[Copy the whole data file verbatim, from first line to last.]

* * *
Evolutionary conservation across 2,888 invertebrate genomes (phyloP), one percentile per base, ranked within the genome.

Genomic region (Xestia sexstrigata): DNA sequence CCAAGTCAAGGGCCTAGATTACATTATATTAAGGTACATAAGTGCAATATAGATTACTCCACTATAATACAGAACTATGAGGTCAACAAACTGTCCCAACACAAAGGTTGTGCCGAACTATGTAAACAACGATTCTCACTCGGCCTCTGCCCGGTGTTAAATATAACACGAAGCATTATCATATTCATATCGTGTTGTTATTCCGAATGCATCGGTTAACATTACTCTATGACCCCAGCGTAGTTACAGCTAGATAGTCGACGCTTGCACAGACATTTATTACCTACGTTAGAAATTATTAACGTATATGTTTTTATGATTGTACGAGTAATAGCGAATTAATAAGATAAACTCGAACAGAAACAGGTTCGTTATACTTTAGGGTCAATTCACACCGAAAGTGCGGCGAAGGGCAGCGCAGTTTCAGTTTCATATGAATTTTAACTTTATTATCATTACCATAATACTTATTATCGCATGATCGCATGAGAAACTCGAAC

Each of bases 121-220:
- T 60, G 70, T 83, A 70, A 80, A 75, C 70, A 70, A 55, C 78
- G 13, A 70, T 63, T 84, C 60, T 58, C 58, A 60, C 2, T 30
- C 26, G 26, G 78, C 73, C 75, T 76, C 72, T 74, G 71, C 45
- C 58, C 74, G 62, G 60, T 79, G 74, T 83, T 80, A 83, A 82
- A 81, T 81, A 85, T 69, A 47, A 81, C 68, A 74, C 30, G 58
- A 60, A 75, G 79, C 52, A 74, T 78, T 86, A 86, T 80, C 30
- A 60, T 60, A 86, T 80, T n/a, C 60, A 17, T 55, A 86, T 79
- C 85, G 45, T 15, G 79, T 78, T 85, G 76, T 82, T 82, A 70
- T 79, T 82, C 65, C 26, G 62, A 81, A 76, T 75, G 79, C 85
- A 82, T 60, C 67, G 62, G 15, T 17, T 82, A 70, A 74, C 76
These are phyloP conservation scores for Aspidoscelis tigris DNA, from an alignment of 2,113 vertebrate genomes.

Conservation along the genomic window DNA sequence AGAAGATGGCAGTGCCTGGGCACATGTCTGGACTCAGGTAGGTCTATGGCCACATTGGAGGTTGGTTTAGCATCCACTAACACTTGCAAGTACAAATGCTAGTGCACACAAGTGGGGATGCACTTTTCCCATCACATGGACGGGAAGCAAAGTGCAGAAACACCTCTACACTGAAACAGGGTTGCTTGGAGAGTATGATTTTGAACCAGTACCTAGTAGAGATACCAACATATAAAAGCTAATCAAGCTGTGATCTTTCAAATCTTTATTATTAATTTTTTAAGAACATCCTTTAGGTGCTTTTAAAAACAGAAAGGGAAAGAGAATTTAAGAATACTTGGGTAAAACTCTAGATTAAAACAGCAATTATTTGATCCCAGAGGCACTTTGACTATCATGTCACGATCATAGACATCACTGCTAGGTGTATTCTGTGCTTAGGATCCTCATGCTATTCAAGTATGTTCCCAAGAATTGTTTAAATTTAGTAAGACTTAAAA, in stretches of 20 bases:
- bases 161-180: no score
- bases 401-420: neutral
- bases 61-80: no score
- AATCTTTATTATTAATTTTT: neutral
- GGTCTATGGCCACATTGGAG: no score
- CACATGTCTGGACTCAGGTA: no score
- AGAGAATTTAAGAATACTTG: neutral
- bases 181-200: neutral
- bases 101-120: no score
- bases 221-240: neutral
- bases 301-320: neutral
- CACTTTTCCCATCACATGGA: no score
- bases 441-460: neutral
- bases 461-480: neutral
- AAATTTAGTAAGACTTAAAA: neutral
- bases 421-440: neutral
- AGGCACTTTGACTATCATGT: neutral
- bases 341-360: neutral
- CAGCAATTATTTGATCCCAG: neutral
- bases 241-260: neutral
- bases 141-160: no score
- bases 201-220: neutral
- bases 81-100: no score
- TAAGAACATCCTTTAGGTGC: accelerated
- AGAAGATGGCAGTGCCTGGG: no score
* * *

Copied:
Evolutionary conservation across 2,888 invertebrate genomes (phyloP), one percentile per base, ranked within the genome.

Genomic region (Xestia sexstrigata): DNA sequence CCAAGTCAAGGGCCTAGATTACATTATATTAAGGTACATAAGTGCAATATAGATTACTCCACTATAATACAGAACTATGAGGTCAACAAACTGTCCCAACACAAAGGTTGTGCCGAACTATGTAAACAACGATTCTCACTCGGCCTCTGCCCGGTGTTAAATATAACACGAAGCATTATCATATTCATATCGTGTTGTTATTCCGAATGCATCGGTTAACATTACTCTATGACCCCAGCGTAGTTACAGCTAGATAGTCGACGCTTGCACAGACATTTATTACCTACGTTAGAAATTATTAACGTATATGTTTTTATGATTGTACGAGTAATAGCGAATTAATAAGATAAACTCGAACAGAAACAGGTTCGTTATACTTTAGGGTCAATTCACACCGAAAGTGCGGCGAAGGGCAGCGCAGTTTCAGTTTCATATGAATTTTAACTTTATTATCATTACCATAATACTTATTATCGCATGATCGCATGAGAAACTCGAAC

Each of bases 121-220:
- T 60, G 70, T 83, A 70, A 80, A 75, C 70, A 70, A 55, C 78
- G 13, A 70, T 63, T 84, C 60, T 58, C 58, A 60, C 2, T 30
- C 26, G 26, G 78, C 73, C 75, T 76, C 72, T 74, G 71, C 45
- C 58, C 74, G 62, G 60, T 79, G 74, T 83, T 80, A 83, A 82
- A 81, T 81, A 85, T 69, A 47, A 81, C 68, A 74, C 30, G 58
- A 60, A 75, G 79, C 52, A 74, T 78, T 86, A 86, T 80, C 30
- A 60, T 60, A 86, T 80, T n/a, C 60, A 17, T 55, A 86, T 79
- C 85, G 45, T 15, G 79, T 78, T 85, G 76, T 82, T 82, A 70
- T 79, T 82, C 65, C 26, G 62, A 81, A 76, T 75, G 79, C 85
- A 82, T 60, C 67, G 62, G 15, T 17, T 82, A 70, A 74, C 76
These are phyloP conservation scores for Aspidoscelis tigris DNA, from an alignment of 2,113 vertebrate genomes.

Conservation along the genomic window DNA sequence AGAAGATGGCAGTGCCTGGGCACATGTCTGGACTCAGGTAGGTCTATGGCCACATTGGAGGTTGGTTTAGCATCCACTAACACTTGCAAGTACAAATGCTAGTGCACACAAGTGGGGATGCACTTTTCCCATCACATGGACGGGAAGCAAAGTGCAGAAACACCTCTACACTGAAACAGGGTTGCTTGGAGAGTATGATTTTGAACCAGTACCTAGTAGAGATACCAACATATAAAAGCTAATCAAGCTGTGATCTTTCAAATCTTTATTATTAATTTTTTAAGAACATCCTTTAGGTGCTTTTAAAAACAGAAAGGGAAAGAGAATTTAAGAATACTTGGGTAAAACTCTAGATTAAAACAGCAATTATTTGATCCCAGAGGCACTTTGACTATCATGTCACGATCATAGACATCACTGCTAGGTGTATTCTGTGCTTAGGATCCTCATGCTATTCAAGTATGTTCCCAAGAATTGTTTAAATTTAGTAAGACTTAAAA, in stretches of 20 bases:
- bases 161-180: no score
- bases 401-420: neutral
- bases 61-80: no score
- AATCTTTATTATTAATTTTT: neutral
- GGTCTATGGCCACATTGGAG: no score
- CACATGTCTGGACTCAGGTA: no score
- AGAGAATTTAAGAATACTTG: neutral
- bases 181-200: neutral
- bases 101-120: no score
- bases 221-240: neutral
- bases 301-320: neutral
- CACTTTTCCCATCACATGGA: no score
- bases 441-460: neutral
- bases 461-480: neutral
- AAATTTAGTAAGACTTAAAA: neutral
- bases 421-440: neutral
- AGGCACTTTGACTATCATGT: neutral
- bases 341-360: neutral
- CAGCAATTATTTGATCCCAG: neutral
- bases 241-260: neutral
- bases 141-160: no score
- bases 201-220: neutral
- bases 81-100: no score
- TAAGAACATCCTTTAGGTGC: accelerated
- AGAAGATGGCAGTGCCTGGG: no score